• Satisfied members bring more members. What do you do when you find a great new restaurant? Right, you rave to all your friends about it so they can enjoy it, too. Association members are the same way. There is no better recruiting tool than a very satisfied association member. Deliver outstanding value to your members, and I really believe your members will, on their own, help recruit more members. So many associations pour money into expensive marketing and membership campaigns hoping to generate results. I believe if the same effort was put into building more value to an association’s programs, membership will increase organically – and potentially at a more rapid clip.
  • Board-member investment. In the case of the association mentioned above, explosive growth didn’t happen by accident, and nor did it happen by chance. The organization’s Board put forth tremendous effort in the early going to structure the association correctly and to build an attractive value proposition. During the first few years the association’s Board members also worked tirelessly to recruit the right mix of core members. Building an association poised for growth is very much like building a snowman. The bottom of the snowman takes the most effort, but it also determines the strength and viability of the layers above it. Build you association’s value foundation correctly and membership growth should flow more smoothly.
  • Listen to feedback on dues. In the association cited above, the dues were not exorbitant, but nor were they trivial. Yet, not once during my tenure did my staff or I receive a single complaint about the dues. Why? Because members understood that they were getting far more value in return than they were paying in dues. If your members are pushing back on dues, it may be time to perform a realistic assessment of what your members are getting for the fees they are paying. Maybe you need to add more value to your programming, or perhaps you need to refresh your communications to remind members of the opportunities available to them. Either way, satisfied members don’t usually often grumble about dues; in fact, they tend to pay them on time.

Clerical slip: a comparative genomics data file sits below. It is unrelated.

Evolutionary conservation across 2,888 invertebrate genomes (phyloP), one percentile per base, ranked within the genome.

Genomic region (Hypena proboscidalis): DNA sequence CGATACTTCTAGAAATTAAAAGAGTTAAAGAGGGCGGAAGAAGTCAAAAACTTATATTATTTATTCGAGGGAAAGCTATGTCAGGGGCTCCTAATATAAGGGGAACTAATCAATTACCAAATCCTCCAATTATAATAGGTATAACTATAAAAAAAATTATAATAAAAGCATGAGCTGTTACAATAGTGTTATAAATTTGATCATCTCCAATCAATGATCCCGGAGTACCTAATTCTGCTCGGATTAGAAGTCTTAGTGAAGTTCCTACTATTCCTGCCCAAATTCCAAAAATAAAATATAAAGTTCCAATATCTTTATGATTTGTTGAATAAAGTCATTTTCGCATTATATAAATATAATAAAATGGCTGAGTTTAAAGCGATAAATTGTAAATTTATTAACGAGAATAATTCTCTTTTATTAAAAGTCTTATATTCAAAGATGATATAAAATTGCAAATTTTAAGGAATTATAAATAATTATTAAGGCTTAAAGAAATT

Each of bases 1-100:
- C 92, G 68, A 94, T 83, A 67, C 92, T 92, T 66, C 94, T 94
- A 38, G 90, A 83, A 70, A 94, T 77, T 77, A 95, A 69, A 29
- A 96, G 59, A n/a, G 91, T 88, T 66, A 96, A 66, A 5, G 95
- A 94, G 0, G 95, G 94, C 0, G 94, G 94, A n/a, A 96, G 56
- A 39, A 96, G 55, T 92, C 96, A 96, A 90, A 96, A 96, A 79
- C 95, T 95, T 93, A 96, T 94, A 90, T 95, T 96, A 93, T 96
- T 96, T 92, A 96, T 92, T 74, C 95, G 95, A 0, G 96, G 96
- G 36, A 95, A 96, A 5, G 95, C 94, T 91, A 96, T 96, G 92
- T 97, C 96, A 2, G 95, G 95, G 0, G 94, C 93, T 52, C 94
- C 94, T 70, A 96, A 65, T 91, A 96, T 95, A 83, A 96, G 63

To be sure, not every association will be able to quadruple its membership in four years. For some, such growth may not be an appropriate goal. Nor is it recommended to scrimp on marketing support for your organization if you have the means to secure it. After all, a healthy marketing program can spread awareness of your organization’s work and benefits well beyond what even motivated staff and members can do on their own. What is recommended, however, is to improve your organization’s chances of success by drawing a few lessons from a group that did pretty well for itself.

If you want a fresh eye on membership growth challenges, the right association management company can be a valuable partner to identify the most strategic approaches and programs for your unique group.

Association Membership Recruiting and Retention

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Andy Freed
President & CEO

Greg Kohn
Executive Vice President

Bruce Rogers
Founder & Chairman

Terry Lowney
Senior Vice President, COO